Move over, Cronut. The latest sweets fad about to engulf New York is the canelé.
The Upper East Side's Canelé by Celine bakes 20 sweet and savory flavors of canelé.
Last December, Céline Legros opened the first and only canelé boutique in New York, Canelé by Céline, on the Upper East Side just off 1st Avenue. A delicate, fluted mini-pastry that can be held between the thumb and index finger, the cake boasts a dark, caramelized crust wrapped around a custardy interior.
“I first fell in love with canelés as a kid on vacation near Biarritz,” says Legros, who ditched a serious career as a labor law attorney for the kitchen. “My father is a great cook and I would hang around him, fascinated.”
Growing up, Legros mastered her father's recipe and started making canelés for friends and family reunions. “I loved the taste of course, but I was particularly taken by its elegance, its dainty collarette, and the combination of fluffy and moist of the inside dough.”
Baked during the day in the back of the shop, the cakes cook for an hour. But they are by no means easy to make. “We tested the traditional rum-based recipe for months and came out with a much lighter version.” Her recipe uses a third less sugar and two-percent fat milk to offer canelés at 25 to 35 calories each. “Instead of rum, I chose a healthier vanilla base,” says Legros.
Between 25 and 35 calories each, Legros' canelés are a guilt-free accompaniment to your morning coffee.
Today, she carries more than 20 different flavors, both sweet and savory: caramel, pistachio, and rose water may be favorites, but the show stoppers are the truffle version made with real truffle paste and the chorizo and Comté cheese combination.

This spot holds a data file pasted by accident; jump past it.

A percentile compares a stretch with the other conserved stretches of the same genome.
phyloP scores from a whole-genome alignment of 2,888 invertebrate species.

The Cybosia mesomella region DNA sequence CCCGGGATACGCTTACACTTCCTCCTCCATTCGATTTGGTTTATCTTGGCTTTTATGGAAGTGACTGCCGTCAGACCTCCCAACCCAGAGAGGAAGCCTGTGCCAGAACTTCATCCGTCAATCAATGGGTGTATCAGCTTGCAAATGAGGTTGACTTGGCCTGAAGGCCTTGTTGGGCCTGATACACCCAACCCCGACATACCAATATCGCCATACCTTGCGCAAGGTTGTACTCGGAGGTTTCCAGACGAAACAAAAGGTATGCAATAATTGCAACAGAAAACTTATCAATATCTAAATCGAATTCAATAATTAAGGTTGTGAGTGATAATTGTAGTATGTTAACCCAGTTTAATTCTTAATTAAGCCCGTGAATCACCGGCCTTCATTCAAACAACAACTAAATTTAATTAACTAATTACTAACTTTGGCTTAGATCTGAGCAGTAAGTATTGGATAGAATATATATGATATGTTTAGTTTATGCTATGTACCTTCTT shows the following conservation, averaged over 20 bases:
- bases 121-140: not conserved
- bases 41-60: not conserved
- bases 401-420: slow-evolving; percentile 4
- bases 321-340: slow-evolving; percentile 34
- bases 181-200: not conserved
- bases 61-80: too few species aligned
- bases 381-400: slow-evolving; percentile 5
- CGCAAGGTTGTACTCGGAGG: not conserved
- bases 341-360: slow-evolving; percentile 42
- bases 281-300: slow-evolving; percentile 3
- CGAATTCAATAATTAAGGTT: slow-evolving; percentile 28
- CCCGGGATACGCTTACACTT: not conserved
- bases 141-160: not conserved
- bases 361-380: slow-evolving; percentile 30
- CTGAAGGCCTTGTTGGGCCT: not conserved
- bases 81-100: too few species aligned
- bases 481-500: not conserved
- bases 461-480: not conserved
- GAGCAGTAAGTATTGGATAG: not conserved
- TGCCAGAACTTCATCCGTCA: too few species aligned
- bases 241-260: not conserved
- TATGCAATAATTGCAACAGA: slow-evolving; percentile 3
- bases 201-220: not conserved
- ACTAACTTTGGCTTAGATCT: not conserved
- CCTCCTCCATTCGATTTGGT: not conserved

“I specialize in bite-size canelés because I wanted to create a no-guilt treat to snack on with my coffee,” she says, but the savory ones pair quite well with wine, and even Champagne.
Just as some of the best French crus, the canelé originates from Bordeaux and is rumored to have been invented by nuns in the 15th century. Today, they’re in the midst of such a comeback throughout Europe that Wallpaper magazine recently branded it the next "cult cake."
And it was superstar chef Jean-Georges Vongerichten who, when he first tasted Legros' canelés, pushed her to launch her business. In 2009, encouraged by his reaction, and pregnant with her third child, she started baking them at home and then selling them online to the likes of Nespresso around the country.
The outside dark and carmelized, Legros' canelés have a custard-like interior.
“After a few years, it became crucial to create a boutique where customers could taste the cakes,” says Legros. So she sought the services of SDG Design, a small interior design firm, which specialized in the hospitality industry. “Originally, canelés were made in copper molds,” says principal Sibyl de Germay, “so we created a warm-toned interior using mini-molds as decorative pieces throughout.”
From the street, Canelé by Celine is a bit of a sensory overdose, between the clouds of sweet steam and the sleek orange exterior, but based on the response so far, it’s all in good taste. 400 East 82nd St., 646-678-4124